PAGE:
You will never
know what good you have done! The impact has been direct and immediate.
You have save
the lives of many!
Flows - August 2004
We have achieved our
first objective - clean drinking water is now flowing in Fr. Winiko's
home village of Chinyama, Malawi. "First Water" occurred a few
According to the reports
we have, the drilling began on Monday, July 12. Four wells were drilled
in Chinyama Village, and one well in the neighboring Machilinga Village.
The local people brought the materials needed for construction such as
bricks, river sand, stones.
Fr. Winiko left for
Malawi on August 13. Pat Barry left for Malawi on Saturday, August 21,
arriving on Sunday, August 22. She and Fr. Winiko planned on visiting
two schools in the area -- an elementary school and a high school. They
presented the kids with soccer shirts (donated by Kate Burke, which Pat
Barry carried on the flight), soccer balls (for the boys) and netball
outfits for the girls (which they purchased over there because you can't
buy netball uniforms here).
Pat Barry returned
on Tuesday, September 7. She reported:
convey to you how warm and welcoming and thankful the people of the
village and the parish were. The two Masses (one on Saturday in the
village with almost 1000 people in attendance, and the other on Sunday
in the parish church) were the most moving and heartfelt (and full of
dance and music) liturgies that I have ever participated in. God was
present in our midst! And he was having a good time with his people!"
Following the Mass,
they had a great celebration. (Jonathan and Beth Stone donated money to
buy a cow for food.) Pat will provide details of the trip at the Masses
on September 25/26.
The in-country Water
for People representative has projected that because we put in 5 wells
(instead of the 2 originally planned when we began the fund raising),
the clean water concentration is going to mean that within the next 6
months there will be an 80% decline in the number of water borne diseases
among the village people! Thank you for your generosity - you have made
a difference in the lives of these people.
The wells and the
hand pumps for the clean drinking water were installed first. Then, pit
latrines will be dug. Pits will be dug initially for those people who
cannot dig themselves - the elderly, and the widows. Next, the pits will
be dug for the single moms with children. Following these, pits will be
dug for the other families of the community.
As the work continues,
we will provide you with updates.
Additional tax deducible
contributions can still be mailed to the Rectory; checks should be made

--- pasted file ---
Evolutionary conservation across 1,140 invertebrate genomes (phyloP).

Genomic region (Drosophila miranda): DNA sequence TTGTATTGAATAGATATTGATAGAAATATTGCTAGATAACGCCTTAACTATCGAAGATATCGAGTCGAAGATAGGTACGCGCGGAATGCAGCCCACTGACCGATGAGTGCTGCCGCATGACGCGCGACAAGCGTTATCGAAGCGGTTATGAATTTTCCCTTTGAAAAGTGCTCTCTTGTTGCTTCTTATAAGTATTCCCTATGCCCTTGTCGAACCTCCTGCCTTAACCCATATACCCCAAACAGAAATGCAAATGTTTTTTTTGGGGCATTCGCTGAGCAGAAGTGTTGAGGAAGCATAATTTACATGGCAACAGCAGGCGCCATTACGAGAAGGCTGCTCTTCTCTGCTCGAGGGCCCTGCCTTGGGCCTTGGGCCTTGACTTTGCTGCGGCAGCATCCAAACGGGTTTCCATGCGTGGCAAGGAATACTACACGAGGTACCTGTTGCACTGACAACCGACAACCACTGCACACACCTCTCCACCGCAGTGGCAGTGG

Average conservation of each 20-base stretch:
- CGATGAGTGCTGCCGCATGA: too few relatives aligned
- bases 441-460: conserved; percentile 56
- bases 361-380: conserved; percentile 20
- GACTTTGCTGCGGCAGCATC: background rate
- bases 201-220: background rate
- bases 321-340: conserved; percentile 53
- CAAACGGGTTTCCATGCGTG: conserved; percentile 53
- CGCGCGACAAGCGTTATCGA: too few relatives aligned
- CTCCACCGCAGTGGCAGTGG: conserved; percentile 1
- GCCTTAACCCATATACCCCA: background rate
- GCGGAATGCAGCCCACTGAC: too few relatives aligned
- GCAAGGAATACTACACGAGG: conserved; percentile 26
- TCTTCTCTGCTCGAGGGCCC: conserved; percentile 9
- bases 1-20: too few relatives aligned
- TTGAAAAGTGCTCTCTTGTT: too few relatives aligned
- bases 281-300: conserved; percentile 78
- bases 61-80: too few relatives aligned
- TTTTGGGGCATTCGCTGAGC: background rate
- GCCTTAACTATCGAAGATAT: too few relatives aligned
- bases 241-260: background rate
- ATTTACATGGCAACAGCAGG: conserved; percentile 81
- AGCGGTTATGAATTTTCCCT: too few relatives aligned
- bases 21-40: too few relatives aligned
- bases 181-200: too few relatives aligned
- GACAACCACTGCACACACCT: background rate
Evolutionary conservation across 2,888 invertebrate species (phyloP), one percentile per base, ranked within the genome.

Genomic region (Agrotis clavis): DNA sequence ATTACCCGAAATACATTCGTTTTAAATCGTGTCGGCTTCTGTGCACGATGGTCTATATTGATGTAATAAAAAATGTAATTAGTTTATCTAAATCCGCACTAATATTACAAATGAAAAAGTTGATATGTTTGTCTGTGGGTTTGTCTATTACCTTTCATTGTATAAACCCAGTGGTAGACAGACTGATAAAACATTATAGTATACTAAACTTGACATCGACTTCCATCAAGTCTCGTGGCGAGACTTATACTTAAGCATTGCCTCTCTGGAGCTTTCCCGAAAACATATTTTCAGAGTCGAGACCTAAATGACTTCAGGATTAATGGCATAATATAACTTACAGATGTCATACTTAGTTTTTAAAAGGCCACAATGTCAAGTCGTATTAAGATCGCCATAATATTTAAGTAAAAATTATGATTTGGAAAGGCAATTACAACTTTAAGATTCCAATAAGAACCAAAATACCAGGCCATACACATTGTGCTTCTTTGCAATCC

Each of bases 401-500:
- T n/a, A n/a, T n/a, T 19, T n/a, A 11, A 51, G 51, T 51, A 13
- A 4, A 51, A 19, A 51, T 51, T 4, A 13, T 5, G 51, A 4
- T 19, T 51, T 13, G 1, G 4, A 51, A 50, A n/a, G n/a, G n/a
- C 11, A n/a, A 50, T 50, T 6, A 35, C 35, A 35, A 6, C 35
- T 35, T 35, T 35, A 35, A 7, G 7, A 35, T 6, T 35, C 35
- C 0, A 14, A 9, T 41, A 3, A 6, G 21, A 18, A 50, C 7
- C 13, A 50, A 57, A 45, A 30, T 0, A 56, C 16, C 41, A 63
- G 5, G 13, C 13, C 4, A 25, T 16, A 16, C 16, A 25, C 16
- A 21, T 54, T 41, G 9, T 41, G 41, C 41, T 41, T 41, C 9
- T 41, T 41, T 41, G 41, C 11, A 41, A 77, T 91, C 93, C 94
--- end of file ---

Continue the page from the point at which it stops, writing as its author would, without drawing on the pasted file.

payable to "Water For People - Chinyama Village Project."
Thank you for your
support and your generosity.
Check Presented to
Fr. Winiko and Water For People - May 23, 2004
On Sunday, May 23,
2004, Mr. Bill Sullivan, Chair of the New England Water for People Committee,
and Fr. Winiko accepted a "larger than life check" representing
all the contributions made by the people of St. Irene Parish to the Chinyama
Village Project. Water for the People sent a local representative to meet
and thank us. The amount of money raised to date is $33,829.81.
Mr. Sullivan indicated:
St. Irene's was the most remarkable experience I have had since I became
a Water For People volunteer five years ago. The depth of compassion
and generosity for the people of Fr. Winiko's village was as strong
as if every member of the parish had been to Chimyama. I could see the
emotion and great pride when everyone saw how successful their efforts
had been. Parents of young children seemed particularly moved. They
know that parents in Malawi love their children as much as they love
their own, and the loss of a child is the greatest tragedy any parent
can experience. The St. Irene's community has changed the world. I was
honored to have been asked to share in this celebration."
Planning is continuing
for the project. Fr. Winiko stated that priorities are being set for the
work to be done. The wells and the hand pumps for the clean drinking water
will be installed first. Then, pit latrines will be dug. Pits will be
dug initially for those people who cannot dig themselves - the elderly,
and the widows. Next, the pits will be dug for the single moms with children.
Following these, pits will be dug for the other families of the community.
Removing Stagnent Water
will design and build a cement channel near the well so that pools of
stagnant water do not form. The drainage channel will end at a village
vegetable or flower garden. The photo below shows they type of water drainage
channel we want to build.